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Jennifer Elia, homeschool consultant, curriculum creator, blogger, and author, is Founder of Aurelius Cabrini Homeschool Resource Center which is dedicated to giving homeschool moms the tools they need to thrive in their home education career. Jennifer provides one-on-one consulting, personalized and original curriculum plans, and practical advice for those just beginning their homeschool journey, as well as those who just need a little boost. She lives in New Jersey with her husband and four children whom she has been educating at home for the past 10 years. When Jennifer isn’t busy researching the best curriculum solutions, she enjoys gardening, crafting, and writing. You can find Jennifer on Facebook and Pinterest.
We were created for community!
This is great reminder that we need community to help us be the best moms, wives, and daughters of God we can be. I always tell people that while our house isn’t perfect, the location and the neighbors are – God blessed us by moving us into a house next to another young homeschooling, godly, family, and it is so amazing to be able to support each other on this journey together. My co-op mom friends are also a great support system of wisdom and advice and our church family is great for encouragement outside of homeschooling life. We all need layers of encouragement surrounding us and we need to then be an encouragement to others too.
The village comes in so many forms! I remember thinking at one point it was solely my responsibility (alongside my husband, too, of course), and ultimately I still believe that at the end of the day it IS our responsibility before God, but God has provided the tools we need to do the work. He has given us His Word which tells us to rely on His people. I praise Him for that gift! I wouldn’t have survived this long without the village of believers!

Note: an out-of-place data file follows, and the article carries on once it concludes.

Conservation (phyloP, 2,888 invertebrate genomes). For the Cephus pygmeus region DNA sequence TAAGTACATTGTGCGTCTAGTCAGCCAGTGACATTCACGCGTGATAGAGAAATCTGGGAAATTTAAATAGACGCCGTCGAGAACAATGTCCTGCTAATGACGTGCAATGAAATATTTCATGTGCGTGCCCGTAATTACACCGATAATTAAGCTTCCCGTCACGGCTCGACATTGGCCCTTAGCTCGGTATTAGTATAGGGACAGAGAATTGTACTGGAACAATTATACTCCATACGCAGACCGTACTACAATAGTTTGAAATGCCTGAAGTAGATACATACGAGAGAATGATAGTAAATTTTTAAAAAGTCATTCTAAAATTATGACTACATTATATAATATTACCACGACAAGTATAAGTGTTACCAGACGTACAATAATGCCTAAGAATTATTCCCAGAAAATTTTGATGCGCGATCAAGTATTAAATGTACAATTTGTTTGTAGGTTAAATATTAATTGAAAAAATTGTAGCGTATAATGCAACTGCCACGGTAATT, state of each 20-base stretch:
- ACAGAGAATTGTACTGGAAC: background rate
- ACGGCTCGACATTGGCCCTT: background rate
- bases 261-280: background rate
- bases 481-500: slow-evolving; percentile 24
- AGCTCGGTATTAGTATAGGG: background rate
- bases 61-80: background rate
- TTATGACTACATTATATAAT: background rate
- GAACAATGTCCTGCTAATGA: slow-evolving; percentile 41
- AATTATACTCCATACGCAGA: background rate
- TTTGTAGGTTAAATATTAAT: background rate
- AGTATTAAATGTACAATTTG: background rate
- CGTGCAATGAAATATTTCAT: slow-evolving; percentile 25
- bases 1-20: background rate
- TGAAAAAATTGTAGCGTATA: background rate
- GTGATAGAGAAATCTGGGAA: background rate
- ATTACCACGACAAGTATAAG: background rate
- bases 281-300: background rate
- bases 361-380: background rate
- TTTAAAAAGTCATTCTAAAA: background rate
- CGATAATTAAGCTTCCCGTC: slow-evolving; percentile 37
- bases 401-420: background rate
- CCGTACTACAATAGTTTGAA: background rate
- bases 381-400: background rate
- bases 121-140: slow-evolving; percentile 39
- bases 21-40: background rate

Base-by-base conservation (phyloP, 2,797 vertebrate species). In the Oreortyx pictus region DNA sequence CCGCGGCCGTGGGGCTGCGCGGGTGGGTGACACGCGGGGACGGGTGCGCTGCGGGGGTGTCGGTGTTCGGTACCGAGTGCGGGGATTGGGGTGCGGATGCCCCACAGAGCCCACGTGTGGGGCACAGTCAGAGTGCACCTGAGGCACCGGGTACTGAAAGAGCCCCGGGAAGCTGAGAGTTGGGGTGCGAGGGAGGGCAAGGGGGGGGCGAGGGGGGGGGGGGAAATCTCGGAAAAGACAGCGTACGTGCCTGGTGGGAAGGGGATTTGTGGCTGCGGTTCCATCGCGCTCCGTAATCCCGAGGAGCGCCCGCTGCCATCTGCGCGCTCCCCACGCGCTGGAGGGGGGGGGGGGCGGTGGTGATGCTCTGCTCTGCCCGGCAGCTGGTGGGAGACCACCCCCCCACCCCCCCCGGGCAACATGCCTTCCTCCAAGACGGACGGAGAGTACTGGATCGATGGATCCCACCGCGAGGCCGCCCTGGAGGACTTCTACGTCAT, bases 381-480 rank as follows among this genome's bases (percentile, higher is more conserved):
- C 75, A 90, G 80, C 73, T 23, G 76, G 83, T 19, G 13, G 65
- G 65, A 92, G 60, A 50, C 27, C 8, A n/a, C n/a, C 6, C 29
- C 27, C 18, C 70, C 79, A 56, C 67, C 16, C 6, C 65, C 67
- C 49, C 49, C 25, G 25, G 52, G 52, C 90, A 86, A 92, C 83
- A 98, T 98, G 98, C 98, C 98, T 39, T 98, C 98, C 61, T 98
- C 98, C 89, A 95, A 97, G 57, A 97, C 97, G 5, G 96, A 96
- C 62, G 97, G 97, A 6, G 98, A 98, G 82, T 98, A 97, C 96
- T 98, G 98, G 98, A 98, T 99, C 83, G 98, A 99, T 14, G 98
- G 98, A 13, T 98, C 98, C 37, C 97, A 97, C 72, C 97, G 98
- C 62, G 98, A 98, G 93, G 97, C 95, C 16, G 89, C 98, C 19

This was an awesome post and hit home with me. I am just beginning to homeschool a very active 6.5 year old boy who was being bullied in public school so we brought him home. I live in a small town and don’t know anyone so it is hard for me to find/have a village. My family lives in another state but I am working on it.
Karyn Ashley-Smith says
My village is at my church, with my co-op, with my family and friends. We were never designed to do it all alone
Love this post. It’s very practical. I think in every situation when it comes to children…. a village is ALWAYS a blessing!
This is not easy for me – most times I’d rather hibernate (with the exception of play dates and field trips for the children) for my self care. But I have found joy and learned a lot by being surrounded by other homeschool moms that I have met at trips, on social media, and in our co-op.
Judith Martinez says
I have one very close friend that serves as my homeschool village. I also have a large group of online friends that have been a wonderful support for me over the last 15 years.